The duration over which the coherent integration can be performed in GPS signal processing is limited by the GPS data bit modulation, and the residual carrier offset variation due to the Doppler shift of the signal, and stability of the frequency reference. With 50 bps data BPSK-modulated onto the GPS signal, consecutive PN code frames could change sign beyond 20 msec. With unknown data bits used in signal modulation, the coherent integration is limited to less than 20 msec. Usually, 10 msec or less is used and 10 msec of coherent integration will provide 10 dB of processing gain.

To increase the processing gain further to detect a weaker signal, the I4 and Q4 output from the coherent integrator 210 are squared and summed in the incoherent integrator 230. Squaring and summing removes the rotating effect of the residual carrier offset and the 50 bps data modulation on I4 and Q4, allowing much longer integration to be applied to further increase receiver sensitivity. Such incoherent integration can be performed over several seconds. The incoherent integrator 230 generates one frame of data, 2046 points every time a programmed number of coherent integration output frames are incoherently integrated.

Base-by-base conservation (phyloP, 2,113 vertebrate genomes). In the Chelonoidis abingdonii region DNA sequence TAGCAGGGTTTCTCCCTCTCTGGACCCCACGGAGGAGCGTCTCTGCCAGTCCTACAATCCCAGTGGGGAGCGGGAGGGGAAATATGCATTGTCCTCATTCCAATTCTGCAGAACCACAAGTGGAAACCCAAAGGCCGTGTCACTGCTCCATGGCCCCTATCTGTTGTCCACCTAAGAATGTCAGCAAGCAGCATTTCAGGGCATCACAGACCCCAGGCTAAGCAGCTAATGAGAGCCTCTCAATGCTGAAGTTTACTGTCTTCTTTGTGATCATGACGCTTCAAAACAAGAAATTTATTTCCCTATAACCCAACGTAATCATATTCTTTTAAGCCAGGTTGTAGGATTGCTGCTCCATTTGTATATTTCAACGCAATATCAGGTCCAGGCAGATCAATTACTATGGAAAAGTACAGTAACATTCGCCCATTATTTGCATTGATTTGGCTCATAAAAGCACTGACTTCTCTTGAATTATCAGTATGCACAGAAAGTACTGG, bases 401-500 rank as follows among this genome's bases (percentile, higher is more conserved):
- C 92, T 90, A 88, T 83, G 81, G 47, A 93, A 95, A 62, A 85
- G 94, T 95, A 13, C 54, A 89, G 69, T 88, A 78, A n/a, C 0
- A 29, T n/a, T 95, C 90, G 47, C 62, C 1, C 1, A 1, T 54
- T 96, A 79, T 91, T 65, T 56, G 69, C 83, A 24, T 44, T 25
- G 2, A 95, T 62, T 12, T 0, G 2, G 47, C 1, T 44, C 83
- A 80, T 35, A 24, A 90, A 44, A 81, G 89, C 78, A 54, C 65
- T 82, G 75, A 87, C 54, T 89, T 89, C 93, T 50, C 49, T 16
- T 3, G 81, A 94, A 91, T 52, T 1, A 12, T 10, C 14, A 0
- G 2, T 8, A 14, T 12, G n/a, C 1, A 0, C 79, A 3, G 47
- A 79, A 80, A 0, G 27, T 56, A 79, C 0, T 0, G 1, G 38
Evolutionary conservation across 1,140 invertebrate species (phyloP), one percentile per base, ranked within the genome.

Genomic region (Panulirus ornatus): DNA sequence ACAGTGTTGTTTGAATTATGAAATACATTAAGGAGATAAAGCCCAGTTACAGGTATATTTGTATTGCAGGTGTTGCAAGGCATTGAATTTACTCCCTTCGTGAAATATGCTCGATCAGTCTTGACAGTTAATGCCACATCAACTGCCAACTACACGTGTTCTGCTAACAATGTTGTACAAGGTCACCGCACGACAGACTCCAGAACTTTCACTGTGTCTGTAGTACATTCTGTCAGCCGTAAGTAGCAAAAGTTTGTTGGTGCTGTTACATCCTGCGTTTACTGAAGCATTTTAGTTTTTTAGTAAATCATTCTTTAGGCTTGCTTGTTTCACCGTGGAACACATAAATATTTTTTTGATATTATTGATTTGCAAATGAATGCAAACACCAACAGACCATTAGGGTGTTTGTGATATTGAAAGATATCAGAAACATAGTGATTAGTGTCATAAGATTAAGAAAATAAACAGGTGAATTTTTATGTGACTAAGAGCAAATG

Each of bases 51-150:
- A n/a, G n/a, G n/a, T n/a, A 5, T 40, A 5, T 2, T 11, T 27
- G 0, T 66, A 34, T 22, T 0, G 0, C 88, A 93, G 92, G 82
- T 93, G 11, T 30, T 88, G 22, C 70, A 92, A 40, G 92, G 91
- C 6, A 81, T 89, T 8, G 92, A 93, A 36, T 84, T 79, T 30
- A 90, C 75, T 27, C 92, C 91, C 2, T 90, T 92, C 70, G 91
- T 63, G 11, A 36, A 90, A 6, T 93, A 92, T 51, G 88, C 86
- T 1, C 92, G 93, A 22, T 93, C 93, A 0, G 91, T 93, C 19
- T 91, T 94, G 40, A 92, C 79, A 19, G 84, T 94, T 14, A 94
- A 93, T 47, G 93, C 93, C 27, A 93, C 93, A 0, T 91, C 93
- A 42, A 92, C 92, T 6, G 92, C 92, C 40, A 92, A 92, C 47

Output from the incoherent integrator 230 is sent to the signal detector 250 to check for presence of the GPS signal. If no signal is detected after coherent and incoherent processing of a pre-determined integration period, a different carrier NCO frequency is tried. When the signal is detected, the PN code phase information is derived from the location of the correlation peak in the incoherent integrator output. The code phase information, along with the carrier offset information, is transferred to one of the unused tracking modules 500. The tracking modules 500 are substantially similar to those used in a conventional GPS receiver. Under a closed-loop mode, the carrier tracking loop and code tracking loop within the tracking modules 500 will pull-in and track the detected weak GPS signal from the acquisition apparatus 200. The search process is repeated for all visible satellites. After at least four (4) satellites are tracked by the tracking-modules 500, GPS measurement can be taken and a navigation solution could be computed.